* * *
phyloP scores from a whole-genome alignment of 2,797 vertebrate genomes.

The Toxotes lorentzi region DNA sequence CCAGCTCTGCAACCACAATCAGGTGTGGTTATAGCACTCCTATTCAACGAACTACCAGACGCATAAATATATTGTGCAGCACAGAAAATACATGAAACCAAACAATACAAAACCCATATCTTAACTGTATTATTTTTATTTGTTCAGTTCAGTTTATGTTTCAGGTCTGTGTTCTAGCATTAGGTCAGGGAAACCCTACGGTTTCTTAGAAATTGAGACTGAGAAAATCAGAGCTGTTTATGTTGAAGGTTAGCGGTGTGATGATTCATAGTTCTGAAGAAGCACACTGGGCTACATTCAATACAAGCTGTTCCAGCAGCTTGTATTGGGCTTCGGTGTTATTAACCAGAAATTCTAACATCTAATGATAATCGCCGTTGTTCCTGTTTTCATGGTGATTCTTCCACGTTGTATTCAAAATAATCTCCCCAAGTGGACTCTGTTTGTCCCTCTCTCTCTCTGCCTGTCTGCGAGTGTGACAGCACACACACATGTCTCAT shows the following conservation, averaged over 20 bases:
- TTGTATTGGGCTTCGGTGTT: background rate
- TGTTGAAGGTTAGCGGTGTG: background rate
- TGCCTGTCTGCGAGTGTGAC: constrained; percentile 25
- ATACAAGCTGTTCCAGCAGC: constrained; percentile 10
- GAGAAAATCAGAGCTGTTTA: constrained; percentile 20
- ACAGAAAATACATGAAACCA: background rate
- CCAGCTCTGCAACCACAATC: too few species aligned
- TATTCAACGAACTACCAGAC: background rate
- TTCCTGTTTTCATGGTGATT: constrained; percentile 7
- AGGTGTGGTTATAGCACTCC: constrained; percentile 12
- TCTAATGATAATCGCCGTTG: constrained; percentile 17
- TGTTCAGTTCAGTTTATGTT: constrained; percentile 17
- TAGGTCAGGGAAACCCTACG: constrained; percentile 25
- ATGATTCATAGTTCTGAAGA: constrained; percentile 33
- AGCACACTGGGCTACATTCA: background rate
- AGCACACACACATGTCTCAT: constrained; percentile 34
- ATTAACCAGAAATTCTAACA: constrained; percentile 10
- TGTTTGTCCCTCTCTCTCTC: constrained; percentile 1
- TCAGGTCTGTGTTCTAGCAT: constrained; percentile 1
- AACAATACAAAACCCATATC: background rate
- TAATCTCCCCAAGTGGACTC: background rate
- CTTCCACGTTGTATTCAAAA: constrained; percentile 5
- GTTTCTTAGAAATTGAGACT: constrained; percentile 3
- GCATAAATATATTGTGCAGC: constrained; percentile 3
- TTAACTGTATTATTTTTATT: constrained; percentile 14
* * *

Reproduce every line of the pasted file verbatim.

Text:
phyloP scores from a whole-genome alignment of 2,797 vertebrate genomes.

The Toxotes lorentzi region DNA sequence CCAGCTCTGCAACCACAATCAGGTGTGGTTATAGCACTCCTATTCAACGAACTACCAGACGCATAAATATATTGTGCAGCACAGAAAATACATGAAACCAAACAATACAAAACCCATATCTTAACTGTATTATTTTTATTTGTTCAGTTCAGTTTATGTTTCAGGTCTGTGTTCTAGCATTAGGTCAGGGAAACCCTACGGTTTCTTAGAAATTGAGACTGAGAAAATCAGAGCTGTTTATGTTGAAGGTTAGCGGTGTGATGATTCATAGTTCTGAAGAAGCACACTGGGCTACATTCAATACAAGCTGTTCCAGCAGCTTGTATTGGGCTTCGGTGTTATTAACCAGAAATTCTAACATCTAATGATAATCGCCGTTGTTCCTGTTTTCATGGTGATTCTTCCACGTTGTATTCAAAATAATCTCCCCAAGTGGACTCTGTTTGTCCCTCTCTCTCTCTGCCTGTCTGCGAGTGTGACAGCACACACACATGTCTCAT shows the following conservation, averaged over 20 bases:
- TTGTATTGGGCTTCGGTGTT: background rate
- TGTTGAAGGTTAGCGGTGTG: background rate
- TGCCTGTCTGCGAGTGTGAC: constrained; percentile 25
- ATACAAGCTGTTCCAGCAGC: constrained; percentile 10
- GAGAAAATCAGAGCTGTTTA: constrained; percentile 20
- ACAGAAAATACATGAAACCA: background rate
- CCAGCTCTGCAACCACAATC: too few species aligned
- TATTCAACGAACTACCAGAC: background rate
- TTCCTGTTTTCATGGTGATT: constrained; percentile 7
- AGGTGTGGTTATAGCACTCC: constrained; percentile 12
- TCTAATGATAATCGCCGTTG: constrained; percentile 17
- TGTTCAGTTCAGTTTATGTT: constrained; percentile 17
- TAGGTCAGGGAAACCCTACG: constrained; percentile 25
- ATGATTCATAGTTCTGAAGA: constrained; percentile 33
- AGCACACTGGGCTACATTCA: background rate
- AGCACACACACATGTCTCAT: constrained; percentile 34
- ATTAACCAGAAATTCTAACA: constrained; percentile 10
- TGTTTGTCCCTCTCTCTCTC: constrained; percentile 1
- TCAGGTCTGTGTTCTAGCAT: constrained; percentile 1
- AACAATACAAAACCCATATC: background rate
- TAATCTCCCCAAGTGGACTC: background rate
- CTTCCACGTTGTATTCAAAA: constrained; percentile 5
- GTTTCTTAGAAATTGAGACT: constrained; percentile 3
- GCATAAATATATTGTGCAGC: constrained; percentile 3
- TTAACTGTATTATTTTTATT: constrained; percentile 14